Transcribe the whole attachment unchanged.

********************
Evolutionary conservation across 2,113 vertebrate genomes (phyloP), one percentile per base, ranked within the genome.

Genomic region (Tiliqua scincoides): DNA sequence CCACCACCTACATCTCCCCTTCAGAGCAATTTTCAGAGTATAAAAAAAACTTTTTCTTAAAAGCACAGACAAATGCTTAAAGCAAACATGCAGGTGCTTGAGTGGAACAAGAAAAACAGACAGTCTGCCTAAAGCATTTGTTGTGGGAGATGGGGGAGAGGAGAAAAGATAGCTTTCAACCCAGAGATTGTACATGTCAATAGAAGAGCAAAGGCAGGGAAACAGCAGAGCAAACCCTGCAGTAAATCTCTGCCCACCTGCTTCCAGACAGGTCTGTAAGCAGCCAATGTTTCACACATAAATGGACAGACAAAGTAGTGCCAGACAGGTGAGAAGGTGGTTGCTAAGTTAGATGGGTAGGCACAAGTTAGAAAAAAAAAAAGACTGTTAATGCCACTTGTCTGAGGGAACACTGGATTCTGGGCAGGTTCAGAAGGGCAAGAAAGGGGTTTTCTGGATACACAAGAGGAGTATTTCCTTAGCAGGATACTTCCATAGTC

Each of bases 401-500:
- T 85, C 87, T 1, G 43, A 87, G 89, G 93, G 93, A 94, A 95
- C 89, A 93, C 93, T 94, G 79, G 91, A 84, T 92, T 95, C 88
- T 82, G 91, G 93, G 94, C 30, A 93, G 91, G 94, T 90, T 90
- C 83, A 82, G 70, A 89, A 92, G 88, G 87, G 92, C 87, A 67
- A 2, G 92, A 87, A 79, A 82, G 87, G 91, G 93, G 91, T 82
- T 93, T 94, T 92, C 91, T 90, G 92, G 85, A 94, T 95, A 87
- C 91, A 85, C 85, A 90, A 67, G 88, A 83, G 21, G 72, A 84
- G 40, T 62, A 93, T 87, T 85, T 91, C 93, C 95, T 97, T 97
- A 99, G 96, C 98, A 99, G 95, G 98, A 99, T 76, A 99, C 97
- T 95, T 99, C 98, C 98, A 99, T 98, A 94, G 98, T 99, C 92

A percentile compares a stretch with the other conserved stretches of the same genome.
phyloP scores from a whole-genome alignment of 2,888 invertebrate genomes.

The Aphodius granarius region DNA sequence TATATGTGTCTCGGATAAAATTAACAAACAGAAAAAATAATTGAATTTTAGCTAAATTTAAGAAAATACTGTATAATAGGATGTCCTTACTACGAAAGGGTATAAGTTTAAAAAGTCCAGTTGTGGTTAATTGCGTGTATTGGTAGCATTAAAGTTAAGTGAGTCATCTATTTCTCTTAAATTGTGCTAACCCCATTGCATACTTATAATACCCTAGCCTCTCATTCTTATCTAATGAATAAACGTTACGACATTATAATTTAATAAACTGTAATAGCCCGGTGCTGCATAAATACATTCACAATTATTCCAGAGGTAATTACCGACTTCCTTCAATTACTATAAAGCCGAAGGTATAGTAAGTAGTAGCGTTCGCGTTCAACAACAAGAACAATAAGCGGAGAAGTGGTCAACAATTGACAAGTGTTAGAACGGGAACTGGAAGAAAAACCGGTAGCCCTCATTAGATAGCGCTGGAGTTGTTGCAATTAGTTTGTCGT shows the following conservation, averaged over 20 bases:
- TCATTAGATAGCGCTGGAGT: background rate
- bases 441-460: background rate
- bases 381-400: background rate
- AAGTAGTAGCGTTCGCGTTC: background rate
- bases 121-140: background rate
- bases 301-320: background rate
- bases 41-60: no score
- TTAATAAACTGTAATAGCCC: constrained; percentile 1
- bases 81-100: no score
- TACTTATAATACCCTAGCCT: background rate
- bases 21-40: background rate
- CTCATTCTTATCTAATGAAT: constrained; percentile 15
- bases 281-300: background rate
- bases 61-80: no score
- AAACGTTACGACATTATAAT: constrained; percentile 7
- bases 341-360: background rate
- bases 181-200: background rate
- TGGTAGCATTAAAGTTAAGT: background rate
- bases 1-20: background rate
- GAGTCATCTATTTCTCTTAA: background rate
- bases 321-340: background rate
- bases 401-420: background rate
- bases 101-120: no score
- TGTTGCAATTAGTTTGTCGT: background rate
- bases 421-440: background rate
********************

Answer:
Evolutionary conservation across 2,113 vertebrate genomes (phyloP), one percentile per base, ranked within the genome.

Genomic region (Tiliqua scincoides): DNA sequence CCACCACCTACATCTCCCCTTCAGAGCAATTTTCAGAGTATAAAAAAAACTTTTTCTTAAAAGCACAGACAAATGCTTAAAGCAAACATGCAGGTGCTTGAGTGGAACAAGAAAAACAGACAGTCTGCCTAAAGCATTTGTTGTGGGAGATGGGGGAGAGGAGAAAAGATAGCTTTCAACCCAGAGATTGTACATGTCAATAGAAGAGCAAAGGCAGGGAAACAGCAGAGCAAACCCTGCAGTAAATCTCTGCCCACCTGCTTCCAGACAGGTCTGTAAGCAGCCAATGTTTCACACATAAATGGACAGACAAAGTAGTGCCAGACAGGTGAGAAGGTGGTTGCTAAGTTAGATGGGTAGGCACAAGTTAGAAAAAAAAAAAGACTGTTAATGCCACTTGTCTGAGGGAACACTGGATTCTGGGCAGGTTCAGAAGGGCAAGAAAGGGGTTTTCTGGATACACAAGAGGAGTATTTCCTTAGCAGGATACTTCCATAGTC

Each of bases 401-500:
- T 85, C 87, T 1, G 43, A 87, G 89, G 93, G 93, A 94, A 95
- C 89, A 93, C 93, T 94, G 79, G 91, A 84, T 92, T 95, C 88
- T 82, G 91, G 93, G 94, C 30, A 93, G 91, G 94, T 90, T 90
- C 83, A 82, G 70, A 89, A 92, G 88, G 87, G 92, C 87, A 67
- A 2, G 92, A 87, A 79, A 82, G 87, G 91, G 93, G 91, T 82
- T 93, T 94, T 92, C 91, T 90, G 92, G 85, A 94, T 95, A 87
- C 91, A 85, C 85, A 90, A 67, G 88, A 83, G 21, G 72, A 84
- G 40, T 62, A 93, T 87, T 85, T 91, C 93, C 95, T 97, T 97
- A 99, G 96, C 98, A 99, G 95, G 98, A 99, T 76, A 99, C 97
- T 95, T 99, C 98, C 98, A 99, T 98, A 94, G 98, T 99, C 92

A percentile compares a stretch with the other conserved stretches of the same genome.
phyloP scores from a whole-genome alignment of 2,888 invertebrate genomes.

The Aphodius granarius region DNA sequence TATATGTGTCTCGGATAAAATTAACAAACAGAAAAAATAATTGAATTTTAGCTAAATTTAAGAAAATACTGTATAATAGGATGTCCTTACTACGAAAGGGTATAAGTTTAAAAAGTCCAGTTGTGGTTAATTGCGTGTATTGGTAGCATTAAAGTTAAGTGAGTCATCTATTTCTCTTAAATTGTGCTAACCCCATTGCATACTTATAATACCCTAGCCTCTCATTCTTATCTAATGAATAAACGTTACGACATTATAATTTAATAAACTGTAATAGCCCGGTGCTGCATAAATACATTCACAATTATTCCAGAGGTAATTACCGACTTCCTTCAATTACTATAAAGCCGAAGGTATAGTAAGTAGTAGCGTTCGCGTTCAACAACAAGAACAATAAGCGGAGAAGTGGTCAACAATTGACAAGTGTTAGAACGGGAACTGGAAGAAAAACCGGTAGCCCTCATTAGATAGCGCTGGAGTTGTTGCAATTAGTTTGTCGT shows the following conservation, averaged over 20 bases:
- TCATTAGATAGCGCTGGAGT: background rate
- bases 441-460: background rate
- bases 381-400: background rate
- AAGTAGTAGCGTTCGCGTTC: background rate
- bases 121-140: background rate
- bases 301-320: background rate
- bases 41-60: no score
- TTAATAAACTGTAATAGCCC: constrained; percentile 1
- bases 81-100: no score
- TACTTATAATACCCTAGCCT: background rate
- bases 21-40: background rate
- CTCATTCTTATCTAATGAAT: constrained; percentile 15
- bases 281-300: background rate
- bases 61-80: no score
- AAACGTTACGACATTATAAT: constrained; percentile 7
- bases 341-360: background rate
- bases 181-200: background rate
- TGGTAGCATTAAAGTTAAGT: background rate
- bases 1-20: background rate
- GAGTCATCTATTTCTCTTAA: background rate
- bases 321-340: background rate
- bases 401-420: background rate
- bases 101-120: no score
- TGTTGCAATTAGTTTGTCGT: background rate
- bases 421-440: background rate